Muddy Kit obstacle course racer and nabber of podium spots, Nicola Callison, is well-known for her gritty endurance on long-distance obstacle course events (often in excess of 20-miles and 8 hours of racing). But how would she fare in a totally different beast – one that’s just 400 metres long, but up a 37% incline ski jump? Here, Nicola shares her experience of last year’s Red Bull 400 uphill running event in Basel, Germany.
SUN, FREE FOOD AND RED BULL
After two flights to get to Basel, the morning of the race arrived. We were very lucky with the weather as it was around 28 degrees and sunny the entire time (not ideal racing conditions for UK folk who are used to cold temps, but it made for a great holiday!)
At the venue there was an event village with food stands and merchandise (the usual stuff you find at races) however Red Bull give their participants free food and drinks tokens so you don’t have to spend a penny if you don’t want to – we enjoyed free Red Bull, water, 4 beers and a post-race meal. This was located at the side of the ski jump which was perfect for spectating all of the heats.
NERVES KICKING IN
I was probably the most nervous I’ve ever been before a race, even though we’d booked it just for the experience! I think this was because we’d walked up the ski jump the day before and I was sufficiently out of breath by about half-way up the 400 metres, so I was fully expecting to come somewhere close to last place on the day.
There were no heats before mine – I was in the first heat! This made the nerves even worse. Watching people’s tactics in heats before you race yourself generally gives you a better idea of how to approach something like this, and with it being such a crazy, unique race I just had no idea how fast to go from the start.
RACE TIME: PAIN, LACTIC ACID AND EXHILARATION
The first race was surreal! I started with about a 60% effort run as I didn’t want to sprint off the blocks and tire myself out before reaching the steepest point. Plus, I had no idea what to expect in the race. Around a third of the way up, I dropped to a bear crawl as the incline gets so steep that you physically can’t run up the slope anymore! It was at this point I looked around at everyone else and realised I was one of the front runners, which definitely gave me the extra boost I needed – the lactic build up gets so horrific that if you were to stop at any point you’d likely just roll back down the slope.
At the top of the slope they had a crash mat in a hut which was the finish line. I just remember a marshal pulling me across the mat and rolling me off to the side as I couldn’t physically stand up straight after finishing. It took my calves a good 10 minutes, post-race, to ease off before I could stand up and walk again. I was almost in tears at the top from the pain – I’d never experienced anything like it before!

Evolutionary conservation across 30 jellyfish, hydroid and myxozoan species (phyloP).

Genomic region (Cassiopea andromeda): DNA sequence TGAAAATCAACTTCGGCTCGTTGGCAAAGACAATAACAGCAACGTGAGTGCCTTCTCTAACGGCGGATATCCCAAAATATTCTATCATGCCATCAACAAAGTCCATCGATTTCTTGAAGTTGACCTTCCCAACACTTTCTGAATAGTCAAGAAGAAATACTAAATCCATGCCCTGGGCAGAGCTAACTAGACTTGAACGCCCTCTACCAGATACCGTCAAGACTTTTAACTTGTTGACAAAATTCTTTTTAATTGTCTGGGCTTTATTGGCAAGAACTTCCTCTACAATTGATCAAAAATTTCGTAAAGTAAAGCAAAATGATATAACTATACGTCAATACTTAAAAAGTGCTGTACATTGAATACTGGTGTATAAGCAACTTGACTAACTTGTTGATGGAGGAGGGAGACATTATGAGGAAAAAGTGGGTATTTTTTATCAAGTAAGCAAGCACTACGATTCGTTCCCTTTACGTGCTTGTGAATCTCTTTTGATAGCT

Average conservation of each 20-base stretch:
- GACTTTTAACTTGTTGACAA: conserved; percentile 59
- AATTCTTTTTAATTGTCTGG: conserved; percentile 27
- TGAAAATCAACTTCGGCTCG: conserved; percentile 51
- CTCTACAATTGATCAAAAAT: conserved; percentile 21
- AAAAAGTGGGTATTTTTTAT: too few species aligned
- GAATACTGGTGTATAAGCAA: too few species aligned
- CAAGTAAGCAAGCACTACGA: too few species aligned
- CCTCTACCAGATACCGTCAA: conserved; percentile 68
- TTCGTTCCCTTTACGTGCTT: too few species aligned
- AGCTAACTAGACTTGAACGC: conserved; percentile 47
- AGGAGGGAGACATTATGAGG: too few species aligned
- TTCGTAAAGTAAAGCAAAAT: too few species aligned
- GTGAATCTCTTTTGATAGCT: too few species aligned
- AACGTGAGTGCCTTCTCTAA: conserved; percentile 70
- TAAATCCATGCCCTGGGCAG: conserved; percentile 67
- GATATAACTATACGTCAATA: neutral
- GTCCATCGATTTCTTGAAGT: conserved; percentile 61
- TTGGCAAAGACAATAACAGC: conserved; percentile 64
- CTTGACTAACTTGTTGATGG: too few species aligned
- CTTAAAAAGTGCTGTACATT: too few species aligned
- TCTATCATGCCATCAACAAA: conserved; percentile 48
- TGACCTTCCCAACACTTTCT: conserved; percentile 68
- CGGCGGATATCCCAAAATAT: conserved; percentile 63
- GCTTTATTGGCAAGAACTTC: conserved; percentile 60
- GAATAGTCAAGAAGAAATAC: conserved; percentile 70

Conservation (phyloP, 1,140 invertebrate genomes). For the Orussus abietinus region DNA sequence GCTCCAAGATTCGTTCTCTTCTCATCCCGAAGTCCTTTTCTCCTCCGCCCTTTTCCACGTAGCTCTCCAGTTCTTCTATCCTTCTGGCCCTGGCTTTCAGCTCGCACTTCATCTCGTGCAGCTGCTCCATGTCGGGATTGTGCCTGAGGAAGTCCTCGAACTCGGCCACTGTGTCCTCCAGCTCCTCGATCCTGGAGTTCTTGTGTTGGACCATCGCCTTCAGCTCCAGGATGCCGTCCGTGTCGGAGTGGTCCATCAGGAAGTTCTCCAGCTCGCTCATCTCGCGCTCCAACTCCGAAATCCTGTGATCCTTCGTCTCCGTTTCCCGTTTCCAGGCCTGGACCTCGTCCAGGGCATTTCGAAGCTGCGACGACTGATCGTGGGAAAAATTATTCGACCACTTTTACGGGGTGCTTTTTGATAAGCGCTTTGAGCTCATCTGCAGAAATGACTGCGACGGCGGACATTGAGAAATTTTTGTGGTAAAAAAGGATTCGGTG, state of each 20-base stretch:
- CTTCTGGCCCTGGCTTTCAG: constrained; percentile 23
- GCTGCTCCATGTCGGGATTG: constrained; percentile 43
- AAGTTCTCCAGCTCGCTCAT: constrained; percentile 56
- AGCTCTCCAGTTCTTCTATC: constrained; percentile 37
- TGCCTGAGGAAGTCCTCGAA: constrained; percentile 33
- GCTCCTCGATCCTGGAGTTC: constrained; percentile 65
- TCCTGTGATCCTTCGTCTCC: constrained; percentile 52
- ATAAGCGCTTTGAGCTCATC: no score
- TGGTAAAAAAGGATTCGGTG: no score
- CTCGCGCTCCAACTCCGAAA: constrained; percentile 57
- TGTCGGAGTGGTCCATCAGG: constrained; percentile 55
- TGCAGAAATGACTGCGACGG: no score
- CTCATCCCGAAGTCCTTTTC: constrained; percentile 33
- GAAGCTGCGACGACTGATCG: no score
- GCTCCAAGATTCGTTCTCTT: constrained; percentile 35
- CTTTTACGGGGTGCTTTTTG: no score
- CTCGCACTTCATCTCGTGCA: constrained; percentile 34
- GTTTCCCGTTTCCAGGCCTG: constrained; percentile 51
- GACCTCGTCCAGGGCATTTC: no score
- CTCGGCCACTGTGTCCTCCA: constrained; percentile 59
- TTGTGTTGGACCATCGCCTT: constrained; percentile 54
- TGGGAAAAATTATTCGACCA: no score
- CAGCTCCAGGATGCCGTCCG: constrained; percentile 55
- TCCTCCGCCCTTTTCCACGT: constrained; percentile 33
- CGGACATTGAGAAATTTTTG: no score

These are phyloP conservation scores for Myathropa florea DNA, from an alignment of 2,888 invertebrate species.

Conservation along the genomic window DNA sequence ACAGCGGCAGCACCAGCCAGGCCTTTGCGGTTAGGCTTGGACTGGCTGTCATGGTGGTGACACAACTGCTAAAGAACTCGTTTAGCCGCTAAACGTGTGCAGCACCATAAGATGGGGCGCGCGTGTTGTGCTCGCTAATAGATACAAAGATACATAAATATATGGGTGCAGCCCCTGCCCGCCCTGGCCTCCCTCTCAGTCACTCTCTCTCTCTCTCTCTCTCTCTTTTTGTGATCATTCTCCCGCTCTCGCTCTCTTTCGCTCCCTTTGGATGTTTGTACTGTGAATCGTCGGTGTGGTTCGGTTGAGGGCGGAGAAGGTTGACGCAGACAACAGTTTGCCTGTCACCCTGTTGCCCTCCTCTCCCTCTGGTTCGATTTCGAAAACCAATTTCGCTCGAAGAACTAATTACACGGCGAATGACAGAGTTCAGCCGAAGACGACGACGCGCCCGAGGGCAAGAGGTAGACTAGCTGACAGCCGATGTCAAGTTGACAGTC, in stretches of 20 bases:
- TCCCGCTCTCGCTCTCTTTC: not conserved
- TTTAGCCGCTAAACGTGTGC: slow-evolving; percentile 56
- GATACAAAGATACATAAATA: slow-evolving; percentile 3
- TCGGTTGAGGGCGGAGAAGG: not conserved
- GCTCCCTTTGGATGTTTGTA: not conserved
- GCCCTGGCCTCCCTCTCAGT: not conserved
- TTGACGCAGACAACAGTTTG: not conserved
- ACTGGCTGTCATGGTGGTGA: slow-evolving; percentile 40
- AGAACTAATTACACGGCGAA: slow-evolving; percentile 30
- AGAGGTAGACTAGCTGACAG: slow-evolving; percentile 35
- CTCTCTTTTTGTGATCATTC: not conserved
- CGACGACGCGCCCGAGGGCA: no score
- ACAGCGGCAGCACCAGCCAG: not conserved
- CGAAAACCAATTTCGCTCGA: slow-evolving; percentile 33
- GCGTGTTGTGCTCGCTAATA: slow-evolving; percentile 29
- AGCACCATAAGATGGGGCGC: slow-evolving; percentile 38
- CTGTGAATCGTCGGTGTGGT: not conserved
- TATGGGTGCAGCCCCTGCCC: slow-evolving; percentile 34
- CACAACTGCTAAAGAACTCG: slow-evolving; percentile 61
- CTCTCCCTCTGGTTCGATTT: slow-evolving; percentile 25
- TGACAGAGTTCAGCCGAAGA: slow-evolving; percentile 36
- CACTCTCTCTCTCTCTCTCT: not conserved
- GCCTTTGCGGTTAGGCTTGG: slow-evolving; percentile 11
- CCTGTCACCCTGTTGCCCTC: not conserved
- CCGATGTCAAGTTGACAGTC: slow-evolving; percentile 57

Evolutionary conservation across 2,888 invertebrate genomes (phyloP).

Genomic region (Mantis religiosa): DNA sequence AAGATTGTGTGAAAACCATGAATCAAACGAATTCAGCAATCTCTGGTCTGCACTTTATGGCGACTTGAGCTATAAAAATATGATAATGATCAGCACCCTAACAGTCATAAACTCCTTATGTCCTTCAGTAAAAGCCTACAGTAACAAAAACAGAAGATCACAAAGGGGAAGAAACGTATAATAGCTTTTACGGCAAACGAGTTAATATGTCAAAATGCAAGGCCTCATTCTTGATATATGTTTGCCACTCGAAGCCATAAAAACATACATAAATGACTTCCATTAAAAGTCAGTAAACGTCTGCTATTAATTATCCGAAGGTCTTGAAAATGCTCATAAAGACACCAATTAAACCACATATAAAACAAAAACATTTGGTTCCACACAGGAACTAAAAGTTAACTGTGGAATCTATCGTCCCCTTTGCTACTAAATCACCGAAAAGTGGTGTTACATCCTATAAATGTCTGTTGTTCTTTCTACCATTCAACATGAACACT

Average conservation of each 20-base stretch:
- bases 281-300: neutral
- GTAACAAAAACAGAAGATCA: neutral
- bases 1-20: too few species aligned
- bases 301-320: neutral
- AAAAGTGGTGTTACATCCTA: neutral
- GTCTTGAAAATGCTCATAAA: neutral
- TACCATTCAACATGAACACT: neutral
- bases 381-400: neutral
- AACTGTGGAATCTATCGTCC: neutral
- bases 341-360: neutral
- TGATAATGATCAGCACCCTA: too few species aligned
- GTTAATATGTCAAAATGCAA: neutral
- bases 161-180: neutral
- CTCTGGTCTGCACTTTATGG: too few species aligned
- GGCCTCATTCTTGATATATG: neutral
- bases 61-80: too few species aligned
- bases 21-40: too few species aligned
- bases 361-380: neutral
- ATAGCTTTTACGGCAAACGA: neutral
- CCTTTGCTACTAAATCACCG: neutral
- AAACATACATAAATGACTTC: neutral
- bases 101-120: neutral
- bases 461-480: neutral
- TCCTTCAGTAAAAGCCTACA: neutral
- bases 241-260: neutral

I think the race in total took around 6 minutes, and the pain endured in those 6 minutes purely from lactic acid was worse than any of the hardest OCRs I’ve done – even The Suffering 27 miles (universally acknowledged to be one of the toughest OCR races in the UK) didn’t hurt as much as that 400 metres. But I did surprise myself by coming in 5th – it’s amazing what your body can do when your adrenaline is pumping!
GETTING TO THE WOMEN’S FINAL
In the women’s heats, the top 40 from each heat were put through to the final (two heats in total). I placed 5th in my heat so as much as I was excited about a good placing, I was also dreading having to do it all over again!
I had about 3 hours to recover between races (the whole time spent with my nerves on high alert!) I also thought to myself, “I’ve already done this and done it well; I could just give up if it hurts too much this time”, but I’m a super competitive person so I made sure I was jogging, stretching, refuelling and hydrating the whole time before the final.
In the final I came 8th female and I couldn’t believe it. There are some amazing athletes across Europe, not to mention the fact I am not the greatest runner or sprinter by any means!
Would I do it again? Yes, I would love to run Red Bull 400 again, hopefully in 2018.
RED BULL 400 TRAINING TIPS
In prep for the race, I took advantage of living in Scotland and did a few training runs up the side of Arthurs Seat, which mimicked the incline pretty well – I was having to grab onto the grass most of the way up (and regretting every moment of signing up for the race at this point!)
My training in general incorporates Ankorr training, which is essentially a harness on a bungee cord which you strap to bars on a wall. Using this was probably what prepared me most for the challenge as it mimics the feeling you get trying to crawl up the slope – doing lots of bear crawls at full speed and trying to control your breathing and push through the lactic acid is the best training I could suggest for this race.
I wore shorts and calf compressions. I would have worn my Muddy Kit team top but Red Bull have a policy that you wear their branded t-shirts during the race. This was fine, however, as the tops were a good, breathable material.
I think different locations call for different shoes – in Germany I wore Salomon Speedcross which performed perfectly as there was a lot of grass up the slope. However, for around 50 metres at the end the slope it went from grass to concrete so it was a little difficult at that point, but not a major setback. I didn’t wear gloves but I’d probably recommend wearing fingerless ones to protect your palms, as there were nettle patches and bits on the grass that were quite sharp (not that you notice this when you are focussed on racing, but it would be an advantage!)
For more info and to sign up, visit www.redbull400.com